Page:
Just a thought: you could turn it into a piece for publication...

  6. Great post! Happy mothers day to you. I'm going out this morning to get the paper. Can't wait to read it! ;)

  7. Whenever I read comments on news websites I feel like I'm hanging out in the lounge of a psychiatric ward. The crazies are just magnetically drawn to that comment box.

    Anyway, thanks for another wonderful and thoughtful post, Erin. Happy Mother's Day!

  8. I think being young and having a family is more common here in the South than in other places. I don't see what the problem is - you went to college, you got married, you are married with three kids! It sounds awfully normal to me. The photos are wonderful and I'm glad you got to represent young families!

    Since we got married when we were 27, we're not quite in the same boat. I am thankful that Thomas came earlier than we planned (we were going to wait until we were 30, oh man, but he was born when I was 29) and that life is so sweet with our babies in it!

  9. It's so interesting now that my kids are older, I'm also older and it just seems so accepted. But how is this any different than when I was young twenties with 2+ kids? Perspective, you know? People react before they think.

    So excited about your article!


  10. You guys are so cool! I'm in that awkward place, not being so young anymore, but not old yet either. Having 3 kids already, but not sure if we're done yet either...


  11. Love this, Erin. And I love that you just told everybody to call their mom. :)

    Happy Mother's Day, friend. xoxo

  12. I had my girls young by choice. It was right for us and I loved every minute of being a younger parent. Now I don't want to ding the older parents here too much, but there is an epidemic of them in my area, and for some reason it makes me sad. You see late forty somethings with toddlers and then you do the math and cringe at the thought of the kid being in high school ,and having such old parents.
    I have had a lot of those parents in my area ask me who takes care of my "little ones." I start to laugh every time, because my littlest one is 21 years old.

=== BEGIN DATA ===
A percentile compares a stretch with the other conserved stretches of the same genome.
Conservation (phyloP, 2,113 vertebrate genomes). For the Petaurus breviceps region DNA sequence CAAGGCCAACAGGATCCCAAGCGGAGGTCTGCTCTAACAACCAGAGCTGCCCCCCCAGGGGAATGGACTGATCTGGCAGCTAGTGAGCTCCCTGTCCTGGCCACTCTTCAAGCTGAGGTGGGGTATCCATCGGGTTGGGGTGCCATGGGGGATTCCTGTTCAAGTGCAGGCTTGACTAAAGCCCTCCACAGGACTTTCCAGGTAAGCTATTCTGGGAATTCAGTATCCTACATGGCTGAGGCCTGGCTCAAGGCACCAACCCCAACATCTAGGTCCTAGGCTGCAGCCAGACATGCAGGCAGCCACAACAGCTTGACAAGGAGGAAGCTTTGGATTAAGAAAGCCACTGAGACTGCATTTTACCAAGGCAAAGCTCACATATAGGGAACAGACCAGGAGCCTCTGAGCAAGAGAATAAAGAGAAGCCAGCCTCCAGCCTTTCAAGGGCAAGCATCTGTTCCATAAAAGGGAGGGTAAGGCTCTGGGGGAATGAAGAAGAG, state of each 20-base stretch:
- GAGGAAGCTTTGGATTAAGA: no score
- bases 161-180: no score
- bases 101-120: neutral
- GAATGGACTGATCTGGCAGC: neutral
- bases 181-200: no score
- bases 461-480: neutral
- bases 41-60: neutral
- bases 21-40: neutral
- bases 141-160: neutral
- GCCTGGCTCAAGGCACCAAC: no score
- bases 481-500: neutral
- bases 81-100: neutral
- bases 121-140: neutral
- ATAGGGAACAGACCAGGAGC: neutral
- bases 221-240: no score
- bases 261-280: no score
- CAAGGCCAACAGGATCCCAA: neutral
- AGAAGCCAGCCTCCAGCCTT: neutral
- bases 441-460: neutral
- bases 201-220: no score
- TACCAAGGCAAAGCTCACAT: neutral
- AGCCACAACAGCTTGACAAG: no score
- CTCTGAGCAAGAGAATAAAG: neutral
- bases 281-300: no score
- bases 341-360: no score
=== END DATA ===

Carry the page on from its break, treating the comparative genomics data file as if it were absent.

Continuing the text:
I keep thinking about those kids having kids, and their kids not having grandparents. Mark my word, there will be a book out titled "The lost generation of grandparents."
    I think biologically we were built to have them younger. I had a friend that had her second at baby at 38 and she said she wished she knew how hard it was going to be on her body. She was in good shape too.
    I'm sorry for rambling here, but I love your post, because it is how I think too. One more story before I shut up.
    I once was in line at IKEA and there was this OLD looking lady with an 18 month old, and I have learned now not to say "Hey is that your grandchild." instead I said, oh. is your baby about 18 months old? She said, why yes, how old is yours? My youngest was with me, and she was about 16 at the time. I laughed and said this is my baby. She gave me the once over and said, "WELL, I chose to go to college first." I looked her in the eye and said I did too, and graduated as well.
    I don't get why people think you can't be a good parent in your twenties???

  13. Elizabeth that was mean and I'm glad I don't know you.

  14. Sorry to Anonymous for stepping on your toes. I don't want to hash anything out on Erin's blog, but if you want to come over to mine. I will discuss my opinion.

    Perhaps it came off one sided, but I live in an area where I am the minority ( having been a younger parent) and constantly looked down upon. It is just good to see beautiful families like Erin's in their twenties making a good life for themselves. I do think both sides of the coin get hammered, and like Erin said, there is no right or wrong. Do what is right for you, but I do have an opinion based on my life experience.

  15. Happy Mother's Day (belated!) to you Erin. I hope you had a lovely day.

    And I just ADORE your message here. I'm SO very glad we are not robots too. That would suck. :)


  16. I was just coming to your blog to "pin" blogs that I love. Finding this particular post (which I had not yet read), confirmed for me that I definitely, without a doubt, must "pin" your blog, Erin. I always love your posts. I always feel like I wish we were neighbors when I read your posts. There's a comfortable, sit down on the couch and watch our kids play together, sort of feeling about it. I wish I had seen this in time so that I could have picked up the paper :O( Hugs to you. Susan

  17. How much fun is that! Awesome, Erin.

    I read the comments after I read the article. According to many, I must be very stupid. D'oh!

  18. ...and I don't know Elizabeth, but her thoughts made me smile. I have kids spanning a wide range of ages. 3 were born during my 20s, the other 5 during my 30s. My youngest is 8 months and I will be 40 in a few weeks.

    I am very aware that my older children got me in my youthful best, full of energy. I think about how my 2 youngest boys will be teenagers when my husband and I are in our 50s and that makes me feel very, very tired. But as an older mom to them, I bring something to the table I couldn't when I was a younger mom. I have a completely different perspective on life than I did 10 years ago and it's actually very conducive to raising small children.

    I'd say I'm more wise now, but I'm wise enough to realize I am not wise enough to make that claim.